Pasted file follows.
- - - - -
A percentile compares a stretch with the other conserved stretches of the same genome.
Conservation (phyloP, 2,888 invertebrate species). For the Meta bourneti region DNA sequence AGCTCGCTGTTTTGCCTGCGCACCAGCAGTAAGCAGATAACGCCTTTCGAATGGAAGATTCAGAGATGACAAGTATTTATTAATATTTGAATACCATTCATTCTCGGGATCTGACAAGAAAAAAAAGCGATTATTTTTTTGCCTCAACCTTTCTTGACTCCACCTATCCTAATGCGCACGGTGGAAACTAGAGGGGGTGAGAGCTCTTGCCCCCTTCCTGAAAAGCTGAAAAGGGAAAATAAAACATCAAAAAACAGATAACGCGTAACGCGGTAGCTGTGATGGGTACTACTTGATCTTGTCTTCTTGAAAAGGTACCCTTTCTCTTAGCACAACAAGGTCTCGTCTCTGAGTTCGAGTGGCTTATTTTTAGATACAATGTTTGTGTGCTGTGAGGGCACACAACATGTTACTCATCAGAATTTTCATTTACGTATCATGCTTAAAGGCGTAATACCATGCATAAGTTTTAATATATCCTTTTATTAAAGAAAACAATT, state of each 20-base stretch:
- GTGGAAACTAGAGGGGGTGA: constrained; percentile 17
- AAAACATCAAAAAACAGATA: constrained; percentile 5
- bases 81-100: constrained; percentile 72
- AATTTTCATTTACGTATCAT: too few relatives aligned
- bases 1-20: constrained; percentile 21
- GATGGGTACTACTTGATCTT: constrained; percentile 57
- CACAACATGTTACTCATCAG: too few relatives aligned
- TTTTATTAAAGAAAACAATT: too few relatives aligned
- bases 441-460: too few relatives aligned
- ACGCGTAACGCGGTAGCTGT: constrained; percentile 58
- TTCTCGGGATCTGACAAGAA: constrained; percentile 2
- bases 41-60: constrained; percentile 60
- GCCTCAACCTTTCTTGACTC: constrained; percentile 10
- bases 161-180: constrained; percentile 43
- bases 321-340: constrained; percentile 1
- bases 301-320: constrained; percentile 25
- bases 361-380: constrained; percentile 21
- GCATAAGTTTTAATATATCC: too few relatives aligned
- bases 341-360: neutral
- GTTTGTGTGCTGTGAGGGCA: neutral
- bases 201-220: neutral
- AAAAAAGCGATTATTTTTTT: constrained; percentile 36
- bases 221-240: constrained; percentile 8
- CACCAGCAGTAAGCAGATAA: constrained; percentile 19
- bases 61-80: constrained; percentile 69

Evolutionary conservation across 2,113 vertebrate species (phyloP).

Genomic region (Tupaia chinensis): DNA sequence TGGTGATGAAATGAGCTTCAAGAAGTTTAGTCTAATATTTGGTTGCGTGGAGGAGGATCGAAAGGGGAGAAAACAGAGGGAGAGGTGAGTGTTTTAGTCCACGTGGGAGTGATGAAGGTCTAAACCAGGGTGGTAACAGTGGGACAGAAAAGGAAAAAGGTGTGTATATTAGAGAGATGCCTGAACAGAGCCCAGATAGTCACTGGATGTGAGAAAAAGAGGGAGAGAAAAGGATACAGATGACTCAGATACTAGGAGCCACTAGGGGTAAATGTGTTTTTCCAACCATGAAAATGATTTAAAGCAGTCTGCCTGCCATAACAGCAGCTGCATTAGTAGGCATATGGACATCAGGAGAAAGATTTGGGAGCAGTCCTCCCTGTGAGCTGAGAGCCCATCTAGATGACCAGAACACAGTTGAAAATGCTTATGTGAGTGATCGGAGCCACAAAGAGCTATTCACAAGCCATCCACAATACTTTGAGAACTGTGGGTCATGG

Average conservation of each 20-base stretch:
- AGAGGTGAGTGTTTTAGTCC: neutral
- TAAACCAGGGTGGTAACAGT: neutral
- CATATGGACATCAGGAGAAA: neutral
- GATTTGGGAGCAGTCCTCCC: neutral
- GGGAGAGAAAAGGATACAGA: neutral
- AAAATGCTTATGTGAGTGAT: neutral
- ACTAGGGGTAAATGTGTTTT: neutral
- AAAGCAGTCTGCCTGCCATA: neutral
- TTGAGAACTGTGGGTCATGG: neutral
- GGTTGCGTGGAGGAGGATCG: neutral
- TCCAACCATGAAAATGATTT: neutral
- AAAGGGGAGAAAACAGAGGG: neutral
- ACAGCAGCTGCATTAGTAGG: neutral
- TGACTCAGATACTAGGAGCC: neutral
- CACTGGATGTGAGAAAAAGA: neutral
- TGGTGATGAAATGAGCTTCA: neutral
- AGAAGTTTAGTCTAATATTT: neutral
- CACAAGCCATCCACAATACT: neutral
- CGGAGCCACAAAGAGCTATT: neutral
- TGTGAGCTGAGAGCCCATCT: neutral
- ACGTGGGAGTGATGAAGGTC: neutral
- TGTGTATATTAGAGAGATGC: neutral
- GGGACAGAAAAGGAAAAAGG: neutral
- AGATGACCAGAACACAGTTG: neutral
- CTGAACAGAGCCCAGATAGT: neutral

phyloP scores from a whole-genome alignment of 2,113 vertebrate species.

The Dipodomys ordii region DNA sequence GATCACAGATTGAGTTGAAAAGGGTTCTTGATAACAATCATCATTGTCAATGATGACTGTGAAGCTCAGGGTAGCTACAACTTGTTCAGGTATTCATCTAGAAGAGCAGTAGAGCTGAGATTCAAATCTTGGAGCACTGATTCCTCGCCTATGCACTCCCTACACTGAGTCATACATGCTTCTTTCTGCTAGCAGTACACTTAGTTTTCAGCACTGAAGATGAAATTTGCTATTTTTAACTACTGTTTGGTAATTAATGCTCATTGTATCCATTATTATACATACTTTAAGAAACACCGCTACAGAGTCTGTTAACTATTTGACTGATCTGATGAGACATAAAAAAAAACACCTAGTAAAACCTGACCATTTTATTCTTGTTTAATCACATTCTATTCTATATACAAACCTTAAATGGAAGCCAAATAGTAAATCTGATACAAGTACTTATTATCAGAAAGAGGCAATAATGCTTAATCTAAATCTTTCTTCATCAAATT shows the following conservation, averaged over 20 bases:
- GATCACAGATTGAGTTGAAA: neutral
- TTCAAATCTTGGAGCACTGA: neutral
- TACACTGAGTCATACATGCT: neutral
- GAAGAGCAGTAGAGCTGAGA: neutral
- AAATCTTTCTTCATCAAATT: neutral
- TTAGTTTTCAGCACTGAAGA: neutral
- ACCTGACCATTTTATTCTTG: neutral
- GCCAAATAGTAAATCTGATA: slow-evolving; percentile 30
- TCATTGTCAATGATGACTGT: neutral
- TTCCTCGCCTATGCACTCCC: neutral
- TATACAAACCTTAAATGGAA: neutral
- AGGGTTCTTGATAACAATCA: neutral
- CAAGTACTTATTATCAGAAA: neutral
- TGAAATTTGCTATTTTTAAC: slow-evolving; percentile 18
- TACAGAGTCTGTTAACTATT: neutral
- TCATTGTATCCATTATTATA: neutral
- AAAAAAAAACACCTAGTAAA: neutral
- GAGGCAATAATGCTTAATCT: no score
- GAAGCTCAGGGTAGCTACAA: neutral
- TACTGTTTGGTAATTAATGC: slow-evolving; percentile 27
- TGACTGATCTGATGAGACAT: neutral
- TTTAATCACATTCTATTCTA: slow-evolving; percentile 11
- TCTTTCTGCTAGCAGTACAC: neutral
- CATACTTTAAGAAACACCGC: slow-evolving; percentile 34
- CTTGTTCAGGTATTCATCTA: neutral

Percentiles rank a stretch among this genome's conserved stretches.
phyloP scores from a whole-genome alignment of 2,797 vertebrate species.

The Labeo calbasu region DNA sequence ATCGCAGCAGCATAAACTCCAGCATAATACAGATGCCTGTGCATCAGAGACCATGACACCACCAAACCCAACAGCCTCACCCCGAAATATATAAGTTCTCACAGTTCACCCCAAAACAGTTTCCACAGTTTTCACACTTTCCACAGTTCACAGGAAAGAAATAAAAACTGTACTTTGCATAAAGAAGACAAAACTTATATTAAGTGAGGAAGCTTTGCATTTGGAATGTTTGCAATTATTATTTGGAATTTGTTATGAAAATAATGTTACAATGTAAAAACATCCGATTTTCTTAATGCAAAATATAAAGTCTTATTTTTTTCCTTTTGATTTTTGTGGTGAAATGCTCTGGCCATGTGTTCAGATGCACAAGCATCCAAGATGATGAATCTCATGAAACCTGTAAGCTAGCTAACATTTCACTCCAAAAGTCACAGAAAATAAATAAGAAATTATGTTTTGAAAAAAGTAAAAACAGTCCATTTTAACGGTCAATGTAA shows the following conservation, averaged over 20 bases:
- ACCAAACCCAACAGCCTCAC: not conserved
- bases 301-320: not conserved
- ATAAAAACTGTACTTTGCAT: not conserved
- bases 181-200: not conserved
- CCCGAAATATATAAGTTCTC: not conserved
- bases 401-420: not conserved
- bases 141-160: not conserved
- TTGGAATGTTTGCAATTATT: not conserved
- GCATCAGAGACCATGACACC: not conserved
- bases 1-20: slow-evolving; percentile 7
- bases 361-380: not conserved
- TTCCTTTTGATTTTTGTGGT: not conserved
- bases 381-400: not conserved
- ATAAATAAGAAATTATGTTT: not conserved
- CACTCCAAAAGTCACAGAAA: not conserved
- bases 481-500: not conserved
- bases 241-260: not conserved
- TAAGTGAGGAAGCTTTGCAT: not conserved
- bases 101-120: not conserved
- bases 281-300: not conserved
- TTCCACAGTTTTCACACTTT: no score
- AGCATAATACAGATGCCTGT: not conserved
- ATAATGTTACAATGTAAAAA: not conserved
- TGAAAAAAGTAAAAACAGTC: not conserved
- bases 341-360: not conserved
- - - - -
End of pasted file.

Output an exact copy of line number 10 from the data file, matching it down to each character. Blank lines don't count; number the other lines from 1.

- TTTTATTAAAGAAAACAATT: too few relatives aligned